Work was perhaps my greatest distraction from the unrest I felt within. Work was like a paid vacation. We didn’t have a lot of inpatients; but the outpatient clinic was fairly busy.
I still remember the early days when patients would hesitate to come to me, for I looked too young and inexperienced to understand life or disease, and too urban for their taste. I always sensed their hesitation when they stepped in.
It used to make me anxious as well, but the most important lesson I learnt in this period was that the language of suffering is the same all over the world.
I hadn’t seen a lot of life, but being way too sensitive, I would always be drawn to suffering. I was very receptive to stories of suffering, and I was very keen on understanding how different people perceived and processed suffering. My patients sensed this and it melted all their defense. I loved this magical transformation in their attitude- they always left with an attitude different from what they had stepped in with.
I was wonder struck by the lives my patients lived. The luxury of time enabled me to see them as suffering human beings, and not merely as ‘cases’. I learnt that illness had to always be seen against the backdrop that was unique to each patient, for their circumstances were different and their personalities were different. I learnt that providing insight to the patient about his illness made a lot of difference to his perception of the illness and to his compliance with treatment. My only regret is that I never wrote down the infinite stories they treated me to.
A few faces are vivid in memory…
There was Ibrahim, a middle-aged man who was so lean that I couldn’t imagine him as a daily wage labourer. He had diabetes, and he sought treatment for the intractable pain in his legs, a complication of his chronic diabetes. The burden of a big family rested on the shoulders of his frail being, and the treatment expenses and the progression of his illness had begun to come in the way of his role as provider to his family. I would sometimes probe into his earnings and expenses, and wonder how he could manage this smile that accompanied his answers when in reality, his life was hanging on the edge. He was irregular with his treatment on account of the financial burden it posed, but sleepless nights of intractable pain would bring him back. I started saving drug samples for him.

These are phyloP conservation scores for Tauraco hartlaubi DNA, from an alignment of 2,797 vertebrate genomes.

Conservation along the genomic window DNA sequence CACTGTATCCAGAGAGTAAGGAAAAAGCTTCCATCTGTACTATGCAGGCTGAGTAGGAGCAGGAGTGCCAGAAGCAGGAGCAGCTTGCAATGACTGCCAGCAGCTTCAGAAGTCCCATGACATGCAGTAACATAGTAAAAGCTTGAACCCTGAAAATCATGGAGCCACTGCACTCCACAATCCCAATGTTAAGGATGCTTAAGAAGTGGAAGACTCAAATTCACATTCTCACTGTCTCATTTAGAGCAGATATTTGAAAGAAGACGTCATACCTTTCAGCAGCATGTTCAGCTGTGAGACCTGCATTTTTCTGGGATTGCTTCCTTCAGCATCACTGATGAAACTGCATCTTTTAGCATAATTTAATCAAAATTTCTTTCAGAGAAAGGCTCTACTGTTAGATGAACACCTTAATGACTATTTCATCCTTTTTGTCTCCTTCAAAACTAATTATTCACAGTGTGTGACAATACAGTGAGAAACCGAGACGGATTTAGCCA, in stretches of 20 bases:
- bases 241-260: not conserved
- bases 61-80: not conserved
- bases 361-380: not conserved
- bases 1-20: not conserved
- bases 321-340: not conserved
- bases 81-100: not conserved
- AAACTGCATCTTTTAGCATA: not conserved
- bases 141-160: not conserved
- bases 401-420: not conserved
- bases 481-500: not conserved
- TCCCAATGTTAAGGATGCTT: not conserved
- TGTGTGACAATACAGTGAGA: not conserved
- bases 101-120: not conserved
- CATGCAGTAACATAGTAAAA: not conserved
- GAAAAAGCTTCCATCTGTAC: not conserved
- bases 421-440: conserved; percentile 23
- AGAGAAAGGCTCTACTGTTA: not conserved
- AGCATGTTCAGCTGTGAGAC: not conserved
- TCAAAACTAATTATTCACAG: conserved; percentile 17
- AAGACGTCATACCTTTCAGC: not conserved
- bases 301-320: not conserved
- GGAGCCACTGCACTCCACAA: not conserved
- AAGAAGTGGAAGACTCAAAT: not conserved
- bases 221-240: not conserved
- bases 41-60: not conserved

I loved to see the relief they brought on his face…
There was Fathima, a middle-aged woman who suffered from asthma. She used to come all the way from a very remote village by the Ghats, for a solution to her asthma that limited her daily chores. Her daily chores involved walking miles uphill to gather firewood. She talked matter-of-factly about the unimaginable struggles of her day-to-day life; all she wanted was to be rid of her wheeze.
I remember young Arthi, who presented with anxiety and sleeplessness. Her mother listened helplessly as she described the episodes of abuse that were an integral part of her life with her husband and mother-in-law. She had once attempted suicide. I could feel the pain of a mother who watched in mute silence her daughter’s agony and suffering, wishing she could take up all the suffering.